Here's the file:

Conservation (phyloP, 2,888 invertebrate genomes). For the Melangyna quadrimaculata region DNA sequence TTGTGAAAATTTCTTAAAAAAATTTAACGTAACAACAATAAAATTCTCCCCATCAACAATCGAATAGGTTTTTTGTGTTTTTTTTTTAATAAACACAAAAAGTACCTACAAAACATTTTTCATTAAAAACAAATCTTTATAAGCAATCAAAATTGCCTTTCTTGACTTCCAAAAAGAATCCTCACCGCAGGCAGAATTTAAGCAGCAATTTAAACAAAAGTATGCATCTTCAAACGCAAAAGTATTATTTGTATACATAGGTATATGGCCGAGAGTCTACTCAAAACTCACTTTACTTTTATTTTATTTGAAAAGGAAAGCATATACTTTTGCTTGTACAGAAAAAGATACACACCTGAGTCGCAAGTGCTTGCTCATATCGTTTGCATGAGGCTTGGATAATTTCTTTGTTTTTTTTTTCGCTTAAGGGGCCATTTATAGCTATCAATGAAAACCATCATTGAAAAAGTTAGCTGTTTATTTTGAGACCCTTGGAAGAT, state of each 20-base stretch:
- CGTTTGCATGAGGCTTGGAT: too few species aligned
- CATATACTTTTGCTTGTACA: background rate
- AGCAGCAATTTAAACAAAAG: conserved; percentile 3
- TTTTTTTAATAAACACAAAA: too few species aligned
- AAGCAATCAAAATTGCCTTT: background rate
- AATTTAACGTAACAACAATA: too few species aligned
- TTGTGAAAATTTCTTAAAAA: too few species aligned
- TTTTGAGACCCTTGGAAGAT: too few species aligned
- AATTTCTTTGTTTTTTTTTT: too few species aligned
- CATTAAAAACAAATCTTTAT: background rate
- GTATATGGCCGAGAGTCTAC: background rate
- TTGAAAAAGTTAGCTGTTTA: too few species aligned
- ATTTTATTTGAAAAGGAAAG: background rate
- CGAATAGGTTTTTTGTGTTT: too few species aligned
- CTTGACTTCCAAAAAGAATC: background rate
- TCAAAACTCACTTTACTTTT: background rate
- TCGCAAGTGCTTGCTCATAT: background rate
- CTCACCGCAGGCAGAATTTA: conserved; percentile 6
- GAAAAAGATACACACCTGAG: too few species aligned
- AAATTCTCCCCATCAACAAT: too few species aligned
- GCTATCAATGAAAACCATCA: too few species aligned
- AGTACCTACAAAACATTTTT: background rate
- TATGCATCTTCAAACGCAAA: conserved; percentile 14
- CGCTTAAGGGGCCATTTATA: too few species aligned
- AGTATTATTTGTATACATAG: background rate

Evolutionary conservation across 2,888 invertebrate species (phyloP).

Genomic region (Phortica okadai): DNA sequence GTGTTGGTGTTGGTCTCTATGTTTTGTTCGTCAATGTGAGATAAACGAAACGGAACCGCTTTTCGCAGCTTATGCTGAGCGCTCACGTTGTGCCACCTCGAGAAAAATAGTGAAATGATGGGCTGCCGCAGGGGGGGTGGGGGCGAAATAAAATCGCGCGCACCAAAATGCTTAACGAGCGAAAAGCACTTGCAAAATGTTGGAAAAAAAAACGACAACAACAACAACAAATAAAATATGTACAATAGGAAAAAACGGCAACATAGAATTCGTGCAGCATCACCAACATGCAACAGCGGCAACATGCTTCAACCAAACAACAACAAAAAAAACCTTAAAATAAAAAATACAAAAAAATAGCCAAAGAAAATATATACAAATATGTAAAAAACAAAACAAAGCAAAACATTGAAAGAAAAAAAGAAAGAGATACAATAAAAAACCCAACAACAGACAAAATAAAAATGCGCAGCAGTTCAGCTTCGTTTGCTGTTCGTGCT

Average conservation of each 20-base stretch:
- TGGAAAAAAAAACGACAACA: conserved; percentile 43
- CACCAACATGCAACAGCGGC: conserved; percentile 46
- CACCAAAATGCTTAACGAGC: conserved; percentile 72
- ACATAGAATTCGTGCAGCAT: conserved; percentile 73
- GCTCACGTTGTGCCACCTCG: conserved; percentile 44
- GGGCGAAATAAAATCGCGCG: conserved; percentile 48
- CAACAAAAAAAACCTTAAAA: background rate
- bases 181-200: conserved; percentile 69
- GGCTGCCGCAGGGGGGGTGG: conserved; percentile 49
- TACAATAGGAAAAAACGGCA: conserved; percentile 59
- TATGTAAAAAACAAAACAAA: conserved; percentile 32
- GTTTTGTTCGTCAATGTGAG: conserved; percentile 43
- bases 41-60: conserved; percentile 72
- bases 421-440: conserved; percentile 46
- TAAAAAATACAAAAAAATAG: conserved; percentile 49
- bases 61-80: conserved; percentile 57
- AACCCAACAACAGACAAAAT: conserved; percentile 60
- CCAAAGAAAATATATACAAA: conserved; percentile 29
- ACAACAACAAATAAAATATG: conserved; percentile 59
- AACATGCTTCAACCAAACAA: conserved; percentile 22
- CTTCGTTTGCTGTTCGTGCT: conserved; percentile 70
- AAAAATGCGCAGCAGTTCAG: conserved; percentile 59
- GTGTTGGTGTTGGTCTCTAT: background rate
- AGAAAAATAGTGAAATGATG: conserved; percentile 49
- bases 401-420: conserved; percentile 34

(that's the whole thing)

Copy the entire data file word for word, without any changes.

Conservation (phyloP, 2,888 invertebrate genomes). For the Melangyna quadrimaculata region DNA sequence TTGTGAAAATTTCTTAAAAAAATTTAACGTAACAACAATAAAATTCTCCCCATCAACAATCGAATAGGTTTTTTGTGTTTTTTTTTTAATAAACACAAAAAGTACCTACAAAACATTTTTCATTAAAAACAAATCTTTATAAGCAATCAAAATTGCCTTTCTTGACTTCCAAAAAGAATCCTCACCGCAGGCAGAATTTAAGCAGCAATTTAAACAAAAGTATGCATCTTCAAACGCAAAAGTATTATTTGTATACATAGGTATATGGCCGAGAGTCTACTCAAAACTCACTTTACTTTTATTTTATTTGAAAAGGAAAGCATATACTTTTGCTTGTACAGAAAAAGATACACACCTGAGTCGCAAGTGCTTGCTCATATCGTTTGCATGAGGCTTGGATAATTTCTTTGTTTTTTTTTTCGCTTAAGGGGCCATTTATAGCTATCAATGAAAACCATCATTGAAAAAGTTAGCTGTTTATTTTGAGACCCTTGGAAGAT, state of each 20-base stretch:
- CGTTTGCATGAGGCTTGGAT: too few species aligned
- CATATACTTTTGCTTGTACA: background rate
- AGCAGCAATTTAAACAAAAG: conserved; percentile 3
- TTTTTTTAATAAACACAAAA: too few species aligned
- AAGCAATCAAAATTGCCTTT: background rate
- AATTTAACGTAACAACAATA: too few species aligned
- TTGTGAAAATTTCTTAAAAA: too few species aligned
- TTTTGAGACCCTTGGAAGAT: too few species aligned
- AATTTCTTTGTTTTTTTTTT: too few species aligned
- CATTAAAAACAAATCTTTAT: background rate
- GTATATGGCCGAGAGTCTAC: background rate
- TTGAAAAAGTTAGCTGTTTA: too few species aligned
- ATTTTATTTGAAAAGGAAAG: background rate
- CGAATAGGTTTTTTGTGTTT: too few species aligned
- CTTGACTTCCAAAAAGAATC: background rate
- TCAAAACTCACTTTACTTTT: background rate
- TCGCAAGTGCTTGCTCATAT: background rate
- CTCACCGCAGGCAGAATTTA: conserved; percentile 6
- GAAAAAGATACACACCTGAG: too few species aligned
- AAATTCTCCCCATCAACAAT: too few species aligned
- GCTATCAATGAAAACCATCA: too few species aligned
- AGTACCTACAAAACATTTTT: background rate
- TATGCATCTTCAAACGCAAA: conserved; percentile 14
- CGCTTAAGGGGCCATTTATA: too few species aligned
- AGTATTATTTGTATACATAG: background rate

Evolutionary conservation across 2,888 invertebrate species (phyloP).

Genomic region (Phortica okadai): DNA sequence GTGTTGGTGTTGGTCTCTATGTTTTGTTCGTCAATGTGAGATAAACGAAACGGAACCGCTTTTCGCAGCTTATGCTGAGCGCTCACGTTGTGCCACCTCGAGAAAAATAGTGAAATGATGGGCTGCCGCAGGGGGGGTGGGGGCGAAATAAAATCGCGCGCACCAAAATGCTTAACGAGCGAAAAGCACTTGCAAAATGTTGGAAAAAAAAACGACAACAACAACAACAAATAAAATATGTACAATAGGAAAAAACGGCAACATAGAATTCGTGCAGCATCACCAACATGCAACAGCGGCAACATGCTTCAACCAAACAACAACAAAAAAAACCTTAAAATAAAAAATACAAAAAAATAGCCAAAGAAAATATATACAAATATGTAAAAAACAAAACAAAGCAAAACATTGAAAGAAAAAAAGAAAGAGATACAATAAAAAACCCAACAACAGACAAAATAAAAATGCGCAGCAGTTCAGCTTCGTTTGCTGTTCGTGCT

Average conservation of each 20-base stretch:
- TGGAAAAAAAAACGACAACA: conserved; percentile 43
- CACCAACATGCAACAGCGGC: conserved; percentile 46
- CACCAAAATGCTTAACGAGC: conserved; percentile 72
- ACATAGAATTCGTGCAGCAT: conserved; percentile 73
- GCTCACGTTGTGCCACCTCG: conserved; percentile 44
- GGGCGAAATAAAATCGCGCG: conserved; percentile 48
- CAACAAAAAAAACCTTAAAA: background rate
- bases 181-200: conserved; percentile 69
- GGCTGCCGCAGGGGGGGTGG: conserved; percentile 49
- TACAATAGGAAAAAACGGCA: conserved; percentile 59
- TATGTAAAAAACAAAACAAA: conserved; percentile 32
- GTTTTGTTCGTCAATGTGAG: conserved; percentile 43
- bases 41-60: conserved; percentile 72
- bases 421-440: conserved; percentile 46
- TAAAAAATACAAAAAAATAG: conserved; percentile 49
- bases 61-80: conserved; percentile 57
- AACCCAACAACAGACAAAAT: conserved; percentile 60
- CCAAAGAAAATATATACAAA: conserved; percentile 29
- ACAACAACAAATAAAATATG: conserved; percentile 59
- AACATGCTTCAACCAAACAA: conserved; percentile 22
- CTTCGTTTGCTGTTCGTGCT: conserved; percentile 70
- AAAAATGCGCAGCAGTTCAG: conserved; percentile 59
- GTGTTGGTGTTGGTCTCTAT: background rate
- AGAAAAATAGTGAAATGATG: conserved; percentile 49
- bases 401-420: conserved; percentile 34